It was very difficult to write an Environmental Policy for Lush and part of the reason was because so many
things had been there from the beginning and some of them, as Lush grew, some of them fell away. and had to be resurrected Lush is so organic, that we thought that
something that had too many rules or too many laws would stop the flexibility for the company. some of the things that came from the beginning were things like packaging, so from the very early start Lush has
been selling products that require no packaging. This is a BIG part of the company. About 70% of the products we sell require no packaging. and about half can be taken home with no
packaging. We really want to encourage customers to bring their own bags, bring their own tins, tupperware. So they can take the products naked. The other thing we’ve been working with recently is improving the packaging we do use. So
we started using recycled pots and bottles thats been going on for a few years and paper bags, and now we have furoshiki (knot wrap) so using fabric as a way of wrapping presents. and reusable fabrics, so again, getting that idea to the customer of reusing things bringing them back. We ask customers to bring 5 pots back, because they can’t be recycled everywhere and those pots get turned into new packaging and then
we sell that packaging back to the shop. Energy! Using energy at the factory and in the shops
is also a big part of our ecological foot print. In the shops, we’ve been working with new lighting and we’ve just opened the first all LED shop in Bournemouth. and it only using 10% of the energy used for lighting a normal shop and it only using 10% of the energy used for lighting a normal shop in the factory, we’ve been doing things like installing biomass boilers also, LED lighting, voltage optimisation, making our processes more efficient buying better equipment, putting more controls and we have this commitment of reducing our energy use by 5% year on year Waste and recycling; also very important. We spend a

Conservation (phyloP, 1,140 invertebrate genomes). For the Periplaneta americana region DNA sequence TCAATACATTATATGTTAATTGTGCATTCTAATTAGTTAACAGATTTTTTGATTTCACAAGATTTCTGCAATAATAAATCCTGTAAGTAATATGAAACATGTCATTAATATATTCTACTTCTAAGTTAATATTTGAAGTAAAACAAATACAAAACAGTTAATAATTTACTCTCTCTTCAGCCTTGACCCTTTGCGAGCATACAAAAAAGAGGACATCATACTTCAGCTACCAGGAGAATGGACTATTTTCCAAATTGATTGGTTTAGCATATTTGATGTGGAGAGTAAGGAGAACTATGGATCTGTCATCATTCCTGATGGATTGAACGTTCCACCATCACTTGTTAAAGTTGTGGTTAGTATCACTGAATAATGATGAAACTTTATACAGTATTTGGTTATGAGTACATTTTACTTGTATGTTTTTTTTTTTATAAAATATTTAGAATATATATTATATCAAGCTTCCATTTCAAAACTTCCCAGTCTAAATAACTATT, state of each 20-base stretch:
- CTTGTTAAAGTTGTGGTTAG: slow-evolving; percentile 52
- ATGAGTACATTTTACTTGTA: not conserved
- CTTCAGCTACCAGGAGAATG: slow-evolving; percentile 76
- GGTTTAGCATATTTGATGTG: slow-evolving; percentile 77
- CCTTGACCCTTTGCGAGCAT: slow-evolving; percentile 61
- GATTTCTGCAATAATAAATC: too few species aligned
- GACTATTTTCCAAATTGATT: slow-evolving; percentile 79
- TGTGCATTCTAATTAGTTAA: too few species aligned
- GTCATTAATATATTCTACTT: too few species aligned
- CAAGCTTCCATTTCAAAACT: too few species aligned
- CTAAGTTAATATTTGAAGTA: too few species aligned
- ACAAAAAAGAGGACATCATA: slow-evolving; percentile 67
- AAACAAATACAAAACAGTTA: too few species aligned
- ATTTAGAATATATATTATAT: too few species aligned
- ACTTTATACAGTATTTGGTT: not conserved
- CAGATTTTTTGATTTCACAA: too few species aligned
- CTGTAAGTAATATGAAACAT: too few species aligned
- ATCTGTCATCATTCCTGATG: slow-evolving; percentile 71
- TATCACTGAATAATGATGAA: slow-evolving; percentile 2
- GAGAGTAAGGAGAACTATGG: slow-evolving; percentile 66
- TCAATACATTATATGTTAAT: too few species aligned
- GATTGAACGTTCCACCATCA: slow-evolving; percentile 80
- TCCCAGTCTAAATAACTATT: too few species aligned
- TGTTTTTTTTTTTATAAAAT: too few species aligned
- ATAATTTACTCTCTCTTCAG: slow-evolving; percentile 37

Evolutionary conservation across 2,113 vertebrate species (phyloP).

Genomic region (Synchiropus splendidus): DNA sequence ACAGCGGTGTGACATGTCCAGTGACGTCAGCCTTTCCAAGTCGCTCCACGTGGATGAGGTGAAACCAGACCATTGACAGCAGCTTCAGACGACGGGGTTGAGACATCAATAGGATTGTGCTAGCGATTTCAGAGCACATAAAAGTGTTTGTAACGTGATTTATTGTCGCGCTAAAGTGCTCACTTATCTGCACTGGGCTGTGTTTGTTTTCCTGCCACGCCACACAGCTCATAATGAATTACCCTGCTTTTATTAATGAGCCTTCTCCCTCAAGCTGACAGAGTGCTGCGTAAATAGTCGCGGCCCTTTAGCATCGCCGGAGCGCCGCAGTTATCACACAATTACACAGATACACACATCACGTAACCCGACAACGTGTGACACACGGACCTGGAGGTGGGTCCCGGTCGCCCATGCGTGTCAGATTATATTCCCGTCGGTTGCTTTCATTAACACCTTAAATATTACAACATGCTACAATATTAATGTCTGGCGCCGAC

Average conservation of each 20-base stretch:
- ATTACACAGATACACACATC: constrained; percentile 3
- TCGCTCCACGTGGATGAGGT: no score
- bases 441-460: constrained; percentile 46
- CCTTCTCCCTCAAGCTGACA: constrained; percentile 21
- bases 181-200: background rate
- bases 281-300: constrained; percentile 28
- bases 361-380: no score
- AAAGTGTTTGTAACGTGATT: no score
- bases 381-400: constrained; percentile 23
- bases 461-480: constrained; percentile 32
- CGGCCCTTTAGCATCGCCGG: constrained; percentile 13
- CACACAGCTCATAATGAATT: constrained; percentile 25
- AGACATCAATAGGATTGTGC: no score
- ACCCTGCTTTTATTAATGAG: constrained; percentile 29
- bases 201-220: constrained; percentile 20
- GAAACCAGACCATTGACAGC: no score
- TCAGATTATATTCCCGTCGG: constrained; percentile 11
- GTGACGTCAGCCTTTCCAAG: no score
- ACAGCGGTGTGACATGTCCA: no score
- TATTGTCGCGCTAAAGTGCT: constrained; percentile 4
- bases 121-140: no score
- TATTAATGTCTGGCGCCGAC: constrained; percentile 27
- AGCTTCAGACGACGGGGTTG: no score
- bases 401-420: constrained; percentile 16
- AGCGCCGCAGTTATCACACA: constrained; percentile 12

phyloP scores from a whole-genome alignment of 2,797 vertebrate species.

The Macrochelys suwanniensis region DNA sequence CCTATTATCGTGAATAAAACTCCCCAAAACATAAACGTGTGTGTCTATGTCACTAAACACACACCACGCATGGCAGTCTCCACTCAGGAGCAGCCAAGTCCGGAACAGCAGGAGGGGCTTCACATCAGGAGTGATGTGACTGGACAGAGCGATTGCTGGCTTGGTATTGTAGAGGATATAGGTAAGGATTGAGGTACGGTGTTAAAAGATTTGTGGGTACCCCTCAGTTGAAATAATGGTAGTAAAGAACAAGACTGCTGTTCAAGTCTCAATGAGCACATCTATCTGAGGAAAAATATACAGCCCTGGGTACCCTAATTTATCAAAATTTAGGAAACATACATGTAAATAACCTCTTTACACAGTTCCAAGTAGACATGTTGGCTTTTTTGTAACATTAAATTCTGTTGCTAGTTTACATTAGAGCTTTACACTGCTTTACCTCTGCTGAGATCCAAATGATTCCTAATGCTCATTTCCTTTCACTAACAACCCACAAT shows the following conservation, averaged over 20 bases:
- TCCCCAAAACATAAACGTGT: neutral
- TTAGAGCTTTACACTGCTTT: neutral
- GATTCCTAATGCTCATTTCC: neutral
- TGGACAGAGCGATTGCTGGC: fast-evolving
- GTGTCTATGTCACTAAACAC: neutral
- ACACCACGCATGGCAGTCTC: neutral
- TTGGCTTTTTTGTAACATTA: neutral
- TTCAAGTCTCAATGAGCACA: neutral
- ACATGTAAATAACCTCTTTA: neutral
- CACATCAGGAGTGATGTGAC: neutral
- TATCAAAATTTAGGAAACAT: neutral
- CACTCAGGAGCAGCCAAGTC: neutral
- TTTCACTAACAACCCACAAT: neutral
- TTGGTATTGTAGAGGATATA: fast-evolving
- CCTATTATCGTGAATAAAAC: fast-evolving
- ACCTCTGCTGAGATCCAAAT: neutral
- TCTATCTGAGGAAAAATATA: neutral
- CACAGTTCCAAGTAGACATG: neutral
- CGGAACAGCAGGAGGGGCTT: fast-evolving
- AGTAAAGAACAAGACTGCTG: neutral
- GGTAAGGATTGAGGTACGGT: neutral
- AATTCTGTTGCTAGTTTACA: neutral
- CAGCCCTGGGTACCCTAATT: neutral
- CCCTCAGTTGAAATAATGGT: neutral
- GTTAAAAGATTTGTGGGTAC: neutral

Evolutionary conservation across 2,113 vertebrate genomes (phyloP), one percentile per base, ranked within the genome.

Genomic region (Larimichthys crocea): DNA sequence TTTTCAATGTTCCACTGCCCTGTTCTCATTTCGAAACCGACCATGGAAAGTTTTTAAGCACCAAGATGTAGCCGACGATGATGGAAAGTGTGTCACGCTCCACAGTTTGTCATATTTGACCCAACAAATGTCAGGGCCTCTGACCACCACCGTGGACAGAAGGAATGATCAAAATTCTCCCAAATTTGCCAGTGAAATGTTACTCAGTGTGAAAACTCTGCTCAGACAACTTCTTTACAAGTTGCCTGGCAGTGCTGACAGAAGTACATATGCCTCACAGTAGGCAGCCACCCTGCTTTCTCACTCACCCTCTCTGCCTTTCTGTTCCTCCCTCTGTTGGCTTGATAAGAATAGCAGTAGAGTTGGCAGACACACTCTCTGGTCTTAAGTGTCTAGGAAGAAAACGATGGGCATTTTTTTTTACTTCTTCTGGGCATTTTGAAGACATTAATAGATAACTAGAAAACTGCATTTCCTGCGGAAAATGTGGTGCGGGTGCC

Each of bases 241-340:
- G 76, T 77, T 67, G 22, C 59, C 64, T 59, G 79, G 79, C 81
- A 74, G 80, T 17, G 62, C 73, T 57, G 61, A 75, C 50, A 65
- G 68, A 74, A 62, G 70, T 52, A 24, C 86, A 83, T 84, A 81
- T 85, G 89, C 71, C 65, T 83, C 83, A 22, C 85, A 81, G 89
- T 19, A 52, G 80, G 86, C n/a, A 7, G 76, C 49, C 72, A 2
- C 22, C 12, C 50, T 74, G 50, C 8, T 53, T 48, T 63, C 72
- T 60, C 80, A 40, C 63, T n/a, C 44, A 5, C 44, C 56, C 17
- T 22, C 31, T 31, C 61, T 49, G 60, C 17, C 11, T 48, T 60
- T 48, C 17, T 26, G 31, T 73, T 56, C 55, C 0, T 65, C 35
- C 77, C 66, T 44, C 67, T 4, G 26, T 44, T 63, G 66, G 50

lot of time finding the best recycling schemes for the shops, and the factory In the factory last year, we recycled over 200 tonnes of cardboard 100 tonnes of organic waste, and 70 tonnes of plastic. very little going to landfill! We have this target of recycling 85% of all our of waste by 2010 and we are on target. We also work to actually reduce the amount the amount of waste we are producing, so working with reusable transit packaging reusing things like cardboard boxes in the factory. and encouraging staff to not create waste. Another big deal for Lush is transport. So, as a global business, transport has quite a big impact.
We have been working on reducing our air freight and we are down to less then 5%, so
we are committed to that target. of keeping air freight down to 5% of the weight. We’ve also working with other countries to reduce their air freight, We’ve done amazingly well with Japan and North America And a big, big policy change for us which
took some time to develop was putting a ban on domestic flights in the UK so, that saved about 122 return journeys a year. For the flights that we do take, we pay
£50 to a pot and we call it Carbon tax, because we think the government is not taxing aviation as it should so we are kind of taxing ourselves, and then we take that money and we use it to fund transport and climate change groups mostly Communications is also quite important. So, talking to our customers through campaigns shop windows, green parties in the shops, and just having trained staff who can actually discuss environmental issues with customers We also have Lush TV and a website, where we communicate these issues and really this idea of using all the passion in the business and turning that into actions so we become more sustainable the more we grow!